Document-management systems provide numerous benefits to a commercial mortgage organization. However, the flexible nature and wide-ranging functionality of these systems can sometimes make the buy decision tricky.
When you are evaluating these systems from a product-capabilities standpoint, there are several questions to consider:
- How well does the product's functionality match your specific business requirements?
- What is the expected return on investment after the effort and costs required to use and implement the system?
- How easy will the system be for employees to learn and use?
These questions are, by no means, all-encompassing, but the answers should offer a clearer picture of not only a product's capabilities, but also of how well it will meet your needs.
Furthermore, it also helps to solicit recommendations from peer institutions. You can often get a better perspective on how a system will function in a real-world scenario through end users.
Resellers can also provide better insight into a product's functionality, as well as recommend complementary hardware and products to maximize your investment.
The most obvious companion hardware product to a document-management system is a scanner. The size and scope of your document-management implementation will determine what kind of scanner is needed.
For optimal performance, institutions should seek out a network scanner with HTTPS capability. Images from the scanner should be in the TIFF format and at least 200 dpi, as these characteristics offer the best combination of quality for viewing and file size.
Users can scan in any format and any dpi, but they will suffer in the long run if they opt for fast and easy in the short term. Specifically, low-quality scanners might blur, speckle and distort valuable data that may be essential later.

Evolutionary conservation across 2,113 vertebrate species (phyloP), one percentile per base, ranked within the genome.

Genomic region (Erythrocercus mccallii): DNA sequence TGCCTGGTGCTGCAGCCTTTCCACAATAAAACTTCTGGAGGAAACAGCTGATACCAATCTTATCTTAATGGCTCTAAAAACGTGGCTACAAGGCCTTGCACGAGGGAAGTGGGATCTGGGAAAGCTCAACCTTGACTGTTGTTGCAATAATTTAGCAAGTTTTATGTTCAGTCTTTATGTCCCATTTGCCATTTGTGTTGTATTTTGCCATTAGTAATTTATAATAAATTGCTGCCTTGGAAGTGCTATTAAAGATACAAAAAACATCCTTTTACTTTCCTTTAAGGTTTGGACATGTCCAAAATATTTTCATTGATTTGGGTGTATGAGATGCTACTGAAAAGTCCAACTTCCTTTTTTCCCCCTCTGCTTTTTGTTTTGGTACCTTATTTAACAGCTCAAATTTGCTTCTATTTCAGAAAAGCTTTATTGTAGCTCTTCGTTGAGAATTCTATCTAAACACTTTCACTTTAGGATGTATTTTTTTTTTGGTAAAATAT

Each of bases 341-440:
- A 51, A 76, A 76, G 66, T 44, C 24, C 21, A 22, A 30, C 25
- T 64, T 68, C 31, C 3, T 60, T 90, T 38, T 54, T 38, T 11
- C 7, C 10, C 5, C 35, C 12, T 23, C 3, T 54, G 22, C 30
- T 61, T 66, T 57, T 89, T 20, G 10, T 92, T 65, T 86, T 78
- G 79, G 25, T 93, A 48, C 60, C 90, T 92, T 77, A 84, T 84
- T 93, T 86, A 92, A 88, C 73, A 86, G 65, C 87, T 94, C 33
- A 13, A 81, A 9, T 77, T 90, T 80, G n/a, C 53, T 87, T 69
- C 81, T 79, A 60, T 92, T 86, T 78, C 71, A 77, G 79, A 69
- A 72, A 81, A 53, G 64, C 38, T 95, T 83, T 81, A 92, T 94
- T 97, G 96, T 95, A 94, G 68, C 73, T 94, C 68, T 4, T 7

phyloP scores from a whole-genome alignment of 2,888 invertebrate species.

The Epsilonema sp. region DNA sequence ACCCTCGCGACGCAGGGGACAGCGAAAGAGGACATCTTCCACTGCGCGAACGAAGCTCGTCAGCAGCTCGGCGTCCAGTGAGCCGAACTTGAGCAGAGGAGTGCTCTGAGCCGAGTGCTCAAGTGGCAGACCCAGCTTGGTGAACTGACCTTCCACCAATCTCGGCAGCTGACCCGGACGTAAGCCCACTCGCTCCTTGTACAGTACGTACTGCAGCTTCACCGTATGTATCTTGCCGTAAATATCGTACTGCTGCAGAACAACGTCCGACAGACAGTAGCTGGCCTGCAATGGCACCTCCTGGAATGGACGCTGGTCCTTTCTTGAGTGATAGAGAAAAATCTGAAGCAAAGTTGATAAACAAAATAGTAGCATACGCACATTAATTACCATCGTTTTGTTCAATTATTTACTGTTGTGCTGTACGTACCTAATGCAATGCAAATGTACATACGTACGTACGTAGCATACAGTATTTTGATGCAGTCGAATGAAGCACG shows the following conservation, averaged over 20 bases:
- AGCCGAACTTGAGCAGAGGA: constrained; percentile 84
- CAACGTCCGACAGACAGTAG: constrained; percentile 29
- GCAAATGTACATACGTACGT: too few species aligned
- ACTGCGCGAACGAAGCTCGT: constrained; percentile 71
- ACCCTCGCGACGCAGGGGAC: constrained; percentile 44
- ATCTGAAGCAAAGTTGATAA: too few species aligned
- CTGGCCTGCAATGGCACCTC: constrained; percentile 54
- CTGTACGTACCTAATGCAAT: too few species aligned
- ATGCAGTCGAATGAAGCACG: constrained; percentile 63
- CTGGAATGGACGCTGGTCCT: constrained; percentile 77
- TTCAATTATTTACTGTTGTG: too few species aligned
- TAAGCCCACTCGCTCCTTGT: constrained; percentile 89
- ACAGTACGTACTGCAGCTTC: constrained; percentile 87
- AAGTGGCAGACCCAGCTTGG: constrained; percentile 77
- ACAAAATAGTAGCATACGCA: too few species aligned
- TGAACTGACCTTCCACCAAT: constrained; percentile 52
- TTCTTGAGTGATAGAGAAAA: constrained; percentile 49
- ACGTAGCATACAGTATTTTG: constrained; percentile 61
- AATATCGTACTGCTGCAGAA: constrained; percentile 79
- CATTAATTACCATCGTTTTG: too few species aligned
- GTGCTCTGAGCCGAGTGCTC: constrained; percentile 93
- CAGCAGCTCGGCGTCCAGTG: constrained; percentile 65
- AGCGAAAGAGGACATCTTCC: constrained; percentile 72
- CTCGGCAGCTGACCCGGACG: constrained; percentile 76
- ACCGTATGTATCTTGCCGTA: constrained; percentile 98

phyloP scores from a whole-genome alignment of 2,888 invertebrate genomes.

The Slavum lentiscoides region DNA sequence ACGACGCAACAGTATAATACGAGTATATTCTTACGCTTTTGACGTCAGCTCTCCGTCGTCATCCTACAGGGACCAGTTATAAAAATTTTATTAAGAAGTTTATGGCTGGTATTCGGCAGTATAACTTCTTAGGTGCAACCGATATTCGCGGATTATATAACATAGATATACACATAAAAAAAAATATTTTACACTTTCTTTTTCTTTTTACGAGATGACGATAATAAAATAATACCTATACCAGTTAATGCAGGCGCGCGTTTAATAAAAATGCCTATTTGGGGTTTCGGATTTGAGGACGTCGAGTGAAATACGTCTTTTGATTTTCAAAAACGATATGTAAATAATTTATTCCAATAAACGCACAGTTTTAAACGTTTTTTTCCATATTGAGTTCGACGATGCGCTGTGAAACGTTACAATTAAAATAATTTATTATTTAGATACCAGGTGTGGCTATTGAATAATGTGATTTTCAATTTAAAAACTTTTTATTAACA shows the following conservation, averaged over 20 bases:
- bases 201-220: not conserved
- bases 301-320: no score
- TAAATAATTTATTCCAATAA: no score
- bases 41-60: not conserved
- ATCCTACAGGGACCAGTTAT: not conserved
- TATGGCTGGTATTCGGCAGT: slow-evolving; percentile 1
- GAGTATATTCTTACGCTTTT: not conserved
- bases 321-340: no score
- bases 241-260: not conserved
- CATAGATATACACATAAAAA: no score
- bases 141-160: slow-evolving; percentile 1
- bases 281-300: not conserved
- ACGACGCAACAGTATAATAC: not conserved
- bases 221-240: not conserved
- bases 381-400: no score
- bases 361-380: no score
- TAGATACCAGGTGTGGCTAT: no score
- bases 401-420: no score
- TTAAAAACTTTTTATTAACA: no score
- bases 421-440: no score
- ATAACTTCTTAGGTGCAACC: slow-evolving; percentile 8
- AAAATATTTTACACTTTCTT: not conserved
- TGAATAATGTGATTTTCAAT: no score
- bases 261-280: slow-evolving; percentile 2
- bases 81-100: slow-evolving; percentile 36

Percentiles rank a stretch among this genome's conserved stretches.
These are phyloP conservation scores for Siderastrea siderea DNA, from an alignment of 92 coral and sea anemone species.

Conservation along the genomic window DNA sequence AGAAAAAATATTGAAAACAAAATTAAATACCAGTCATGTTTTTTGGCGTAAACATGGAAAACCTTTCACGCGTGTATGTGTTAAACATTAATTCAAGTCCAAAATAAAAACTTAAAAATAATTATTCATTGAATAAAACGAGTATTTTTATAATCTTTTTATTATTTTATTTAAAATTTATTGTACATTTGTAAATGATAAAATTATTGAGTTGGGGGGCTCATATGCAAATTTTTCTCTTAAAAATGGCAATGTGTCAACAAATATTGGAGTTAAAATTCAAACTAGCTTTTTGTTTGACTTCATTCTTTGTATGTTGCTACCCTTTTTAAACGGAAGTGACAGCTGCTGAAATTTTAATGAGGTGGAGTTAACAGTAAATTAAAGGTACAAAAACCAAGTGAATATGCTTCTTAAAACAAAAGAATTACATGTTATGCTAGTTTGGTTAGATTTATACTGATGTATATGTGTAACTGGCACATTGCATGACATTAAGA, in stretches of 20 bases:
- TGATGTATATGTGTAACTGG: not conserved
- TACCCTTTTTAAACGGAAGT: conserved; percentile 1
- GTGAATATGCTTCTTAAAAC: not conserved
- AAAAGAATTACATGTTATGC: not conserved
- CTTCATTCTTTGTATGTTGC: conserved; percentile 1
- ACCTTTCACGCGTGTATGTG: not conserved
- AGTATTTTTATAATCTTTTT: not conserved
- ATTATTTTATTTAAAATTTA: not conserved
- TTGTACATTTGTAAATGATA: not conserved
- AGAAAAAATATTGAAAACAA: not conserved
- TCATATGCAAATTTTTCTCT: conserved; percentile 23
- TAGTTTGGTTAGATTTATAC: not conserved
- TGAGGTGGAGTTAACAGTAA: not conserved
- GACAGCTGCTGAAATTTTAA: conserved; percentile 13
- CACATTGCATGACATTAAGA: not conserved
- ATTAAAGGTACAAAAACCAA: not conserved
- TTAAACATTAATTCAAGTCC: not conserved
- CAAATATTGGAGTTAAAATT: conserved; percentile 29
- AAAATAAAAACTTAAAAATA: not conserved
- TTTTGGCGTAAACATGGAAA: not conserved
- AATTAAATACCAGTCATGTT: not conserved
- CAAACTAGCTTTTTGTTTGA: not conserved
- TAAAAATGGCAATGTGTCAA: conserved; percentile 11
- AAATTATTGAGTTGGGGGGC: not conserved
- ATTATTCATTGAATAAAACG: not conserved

Before purchasing a scanner, institutions should run scanners through a series of tests in many configurations to ensure it is compatible with their document-management system. Often, the document-management vendor will have partnerships with hardware companies that provide companion equipment, and many resellers will offer hardware/software packages for products that have been tested and proven to work well together.
But nothing beats old-fashioned due diligence. Institutions should do their homework before purchasing items to integrate with a document-management system.
Getting employee buy-in is critical to a successful technology implementation. Project managers and the IT staff should be in constant communication with employees about any IT implementation.
This type of dialogue will make employees feel aware of what is going on and will most likely diminish the likelihood of employee dissatisfaction. In addition, employees should have a forum to express concerns or difficulties they have experienced with the software or the implementation process.
Finally, when your new system arrives, hands-on training classes conducted by your vendor and webinars for remote offices and employees are great ways to educate your employees on the new system. Employees should also have user manuals that are specifically designed to walk them through using the system to complete their day-to-day job responsibilities.
Jason King is director of financial services for Hyland Software Inc., the developer of the document-management software suite OnBase. OnBase includes applications for document imaging, workflow, electronic document management, COLD/ERM and records management. King can be reached at (440) 788- 5000 or firstname.lastname@example.org.